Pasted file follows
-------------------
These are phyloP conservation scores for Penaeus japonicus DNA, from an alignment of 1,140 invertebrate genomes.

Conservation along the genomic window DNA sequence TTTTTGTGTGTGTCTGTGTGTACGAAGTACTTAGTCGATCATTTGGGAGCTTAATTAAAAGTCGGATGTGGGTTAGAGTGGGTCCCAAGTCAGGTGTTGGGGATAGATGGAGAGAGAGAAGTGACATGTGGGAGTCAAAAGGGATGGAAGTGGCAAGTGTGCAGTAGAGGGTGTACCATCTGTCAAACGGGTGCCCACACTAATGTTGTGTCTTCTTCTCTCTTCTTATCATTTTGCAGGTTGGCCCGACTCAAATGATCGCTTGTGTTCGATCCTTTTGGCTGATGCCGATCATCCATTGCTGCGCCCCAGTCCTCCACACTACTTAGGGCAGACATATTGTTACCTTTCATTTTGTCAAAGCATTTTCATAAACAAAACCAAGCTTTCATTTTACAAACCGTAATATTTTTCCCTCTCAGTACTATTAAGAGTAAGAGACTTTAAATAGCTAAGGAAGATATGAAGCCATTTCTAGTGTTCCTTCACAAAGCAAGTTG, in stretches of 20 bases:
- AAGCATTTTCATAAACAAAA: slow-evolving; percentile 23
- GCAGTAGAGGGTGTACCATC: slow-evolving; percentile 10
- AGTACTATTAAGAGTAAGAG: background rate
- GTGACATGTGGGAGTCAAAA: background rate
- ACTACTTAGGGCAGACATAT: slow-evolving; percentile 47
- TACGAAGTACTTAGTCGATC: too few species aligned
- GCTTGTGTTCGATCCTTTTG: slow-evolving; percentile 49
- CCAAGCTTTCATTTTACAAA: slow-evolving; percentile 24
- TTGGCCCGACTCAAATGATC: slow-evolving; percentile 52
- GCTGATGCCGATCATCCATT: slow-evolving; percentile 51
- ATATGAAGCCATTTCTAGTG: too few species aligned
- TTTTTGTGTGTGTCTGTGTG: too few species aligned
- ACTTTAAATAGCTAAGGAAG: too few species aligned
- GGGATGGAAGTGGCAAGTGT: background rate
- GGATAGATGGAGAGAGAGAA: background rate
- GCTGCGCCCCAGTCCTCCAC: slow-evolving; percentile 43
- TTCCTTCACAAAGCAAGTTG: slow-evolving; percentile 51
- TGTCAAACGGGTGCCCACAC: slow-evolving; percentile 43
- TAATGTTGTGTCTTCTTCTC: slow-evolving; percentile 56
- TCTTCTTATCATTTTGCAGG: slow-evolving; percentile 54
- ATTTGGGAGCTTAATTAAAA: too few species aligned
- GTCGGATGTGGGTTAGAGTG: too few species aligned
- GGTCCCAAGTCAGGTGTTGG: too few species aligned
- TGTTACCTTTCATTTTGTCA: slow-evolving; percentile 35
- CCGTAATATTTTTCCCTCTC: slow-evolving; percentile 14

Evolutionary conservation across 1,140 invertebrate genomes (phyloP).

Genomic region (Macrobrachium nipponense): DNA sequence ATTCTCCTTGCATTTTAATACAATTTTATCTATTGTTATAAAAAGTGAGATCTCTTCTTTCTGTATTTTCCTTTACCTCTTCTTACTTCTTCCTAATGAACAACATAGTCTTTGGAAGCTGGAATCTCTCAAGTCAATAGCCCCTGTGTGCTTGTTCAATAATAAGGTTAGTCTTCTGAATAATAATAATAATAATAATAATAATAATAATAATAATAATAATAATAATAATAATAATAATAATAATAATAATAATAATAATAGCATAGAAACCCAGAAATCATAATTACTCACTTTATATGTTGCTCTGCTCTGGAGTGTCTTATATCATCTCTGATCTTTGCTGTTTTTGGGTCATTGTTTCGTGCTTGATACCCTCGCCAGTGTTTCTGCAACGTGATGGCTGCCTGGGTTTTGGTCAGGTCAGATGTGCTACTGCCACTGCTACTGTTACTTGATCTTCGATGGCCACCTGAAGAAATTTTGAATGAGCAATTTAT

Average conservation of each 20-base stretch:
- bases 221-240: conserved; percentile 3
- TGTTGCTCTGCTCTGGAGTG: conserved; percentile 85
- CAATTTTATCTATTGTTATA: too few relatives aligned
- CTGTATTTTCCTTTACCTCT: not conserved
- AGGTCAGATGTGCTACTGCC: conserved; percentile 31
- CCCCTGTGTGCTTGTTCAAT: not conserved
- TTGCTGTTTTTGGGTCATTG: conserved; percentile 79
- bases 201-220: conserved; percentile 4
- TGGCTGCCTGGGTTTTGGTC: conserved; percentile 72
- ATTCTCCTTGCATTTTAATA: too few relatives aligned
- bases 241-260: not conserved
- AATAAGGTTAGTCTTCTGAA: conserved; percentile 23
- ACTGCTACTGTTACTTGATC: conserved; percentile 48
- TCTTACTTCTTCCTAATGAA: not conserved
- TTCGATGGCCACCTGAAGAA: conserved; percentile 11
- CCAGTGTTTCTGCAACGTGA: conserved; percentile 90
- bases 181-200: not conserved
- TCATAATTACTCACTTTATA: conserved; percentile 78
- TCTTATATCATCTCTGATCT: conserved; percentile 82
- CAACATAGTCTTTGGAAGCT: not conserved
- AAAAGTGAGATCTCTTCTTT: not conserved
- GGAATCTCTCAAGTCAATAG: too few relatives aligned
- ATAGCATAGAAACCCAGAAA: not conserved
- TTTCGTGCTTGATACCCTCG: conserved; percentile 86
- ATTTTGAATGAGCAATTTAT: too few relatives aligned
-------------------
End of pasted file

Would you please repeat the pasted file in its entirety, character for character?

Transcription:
These are phyloP conservation scores for Penaeus japonicus DNA, from an alignment of 1,140 invertebrate genomes.

Conservation along the genomic window DNA sequence TTTTTGTGTGTGTCTGTGTGTACGAAGTACTTAGTCGATCATTTGGGAGCTTAATTAAAAGTCGGATGTGGGTTAGAGTGGGTCCCAAGTCAGGTGTTGGGGATAGATGGAGAGAGAGAAGTGACATGTGGGAGTCAAAAGGGATGGAAGTGGCAAGTGTGCAGTAGAGGGTGTACCATCTGTCAAACGGGTGCCCACACTAATGTTGTGTCTTCTTCTCTCTTCTTATCATTTTGCAGGTTGGCCCGACTCAAATGATCGCTTGTGTTCGATCCTTTTGGCTGATGCCGATCATCCATTGCTGCGCCCCAGTCCTCCACACTACTTAGGGCAGACATATTGTTACCTTTCATTTTGTCAAAGCATTTTCATAAACAAAACCAAGCTTTCATTTTACAAACCGTAATATTTTTCCCTCTCAGTACTATTAAGAGTAAGAGACTTTAAATAGCTAAGGAAGATATGAAGCCATTTCTAGTGTTCCTTCACAAAGCAAGTTG, in stretches of 20 bases:
- AAGCATTTTCATAAACAAAA: slow-evolving; percentile 23
- GCAGTAGAGGGTGTACCATC: slow-evolving; percentile 10
- AGTACTATTAAGAGTAAGAG: background rate
- GTGACATGTGGGAGTCAAAA: background rate
- ACTACTTAGGGCAGACATAT: slow-evolving; percentile 47
- TACGAAGTACTTAGTCGATC: too few species aligned
- GCTTGTGTTCGATCCTTTTG: slow-evolving; percentile 49
- CCAAGCTTTCATTTTACAAA: slow-evolving; percentile 24
- TTGGCCCGACTCAAATGATC: slow-evolving; percentile 52
- GCTGATGCCGATCATCCATT: slow-evolving; percentile 51
- ATATGAAGCCATTTCTAGTG: too few species aligned
- TTTTTGTGTGTGTCTGTGTG: too few species aligned
- ACTTTAAATAGCTAAGGAAG: too few species aligned
- GGGATGGAAGTGGCAAGTGT: background rate
- GGATAGATGGAGAGAGAGAA: background rate
- GCTGCGCCCCAGTCCTCCAC: slow-evolving; percentile 43
- TTCCTTCACAAAGCAAGTTG: slow-evolving; percentile 51
- TGTCAAACGGGTGCCCACAC: slow-evolving; percentile 43
- TAATGTTGTGTCTTCTTCTC: slow-evolving; percentile 56
- TCTTCTTATCATTTTGCAGG: slow-evolving; percentile 54
- ATTTGGGAGCTTAATTAAAA: too few species aligned
- GTCGGATGTGGGTTAGAGTG: too few species aligned
- GGTCCCAAGTCAGGTGTTGG: too few species aligned
- TGTTACCTTTCATTTTGTCA: slow-evolving; percentile 35
- CCGTAATATTTTTCCCTCTC: slow-evolving; percentile 14

Evolutionary conservation across 1,140 invertebrate genomes (phyloP).

Genomic region (Macrobrachium nipponense): DNA sequence ATTCTCCTTGCATTTTAATACAATTTTATCTATTGTTATAAAAAGTGAGATCTCTTCTTTCTGTATTTTCCTTTACCTCTTCTTACTTCTTCCTAATGAACAACATAGTCTTTGGAAGCTGGAATCTCTCAAGTCAATAGCCCCTGTGTGCTTGTTCAATAATAAGGTTAGTCTTCTGAATAATAATAATAATAATAATAATAATAATAATAATAATAATAATAATAATAATAATAATAATAATAATAATAATAATAATAATAGCATAGAAACCCAGAAATCATAATTACTCACTTTATATGTTGCTCTGCTCTGGAGTGTCTTATATCATCTCTGATCTTTGCTGTTTTTGGGTCATTGTTTCGTGCTTGATACCCTCGCCAGTGTTTCTGCAACGTGATGGCTGCCTGGGTTTTGGTCAGGTCAGATGTGCTACTGCCACTGCTACTGTTACTTGATCTTCGATGGCCACCTGAAGAAATTTTGAATGAGCAATTTAT

Average conservation of each 20-base stretch:
- bases 221-240: conserved; percentile 3
- TGTTGCTCTGCTCTGGAGTG: conserved; percentile 85
- CAATTTTATCTATTGTTATA: too few relatives aligned
- CTGTATTTTCCTTTACCTCT: not conserved
- AGGTCAGATGTGCTACTGCC: conserved; percentile 31
- CCCCTGTGTGCTTGTTCAAT: not conserved
- TTGCTGTTTTTGGGTCATTG: conserved; percentile 79
- bases 201-220: conserved; percentile 4
- TGGCTGCCTGGGTTTTGGTC: conserved; percentile 72
- ATTCTCCTTGCATTTTAATA: too few relatives aligned
- bases 241-260: not conserved
- AATAAGGTTAGTCTTCTGAA: conserved; percentile 23
- ACTGCTACTGTTACTTGATC: conserved; percentile 48
- TCTTACTTCTTCCTAATGAA: not conserved
- TTCGATGGCCACCTGAAGAA: conserved; percentile 11
- CCAGTGTTTCTGCAACGTGA: conserved; percentile 90
- bases 181-200: not conserved
- TCATAATTACTCACTTTATA: conserved; percentile 78
- TCTTATATCATCTCTGATCT: conserved; percentile 82
- CAACATAGTCTTTGGAAGCT: not conserved
- AAAAGTGAGATCTCTTCTTT: not conserved
- GGAATCTCTCAAGTCAATAG: too few relatives aligned
- ATAGCATAGAAACCCAGAAA: not conserved
- TTTCGTGCTTGATACCCTCG: conserved; percentile 86
- ATTTTGAATGAGCAATTTAT: too few relatives aligned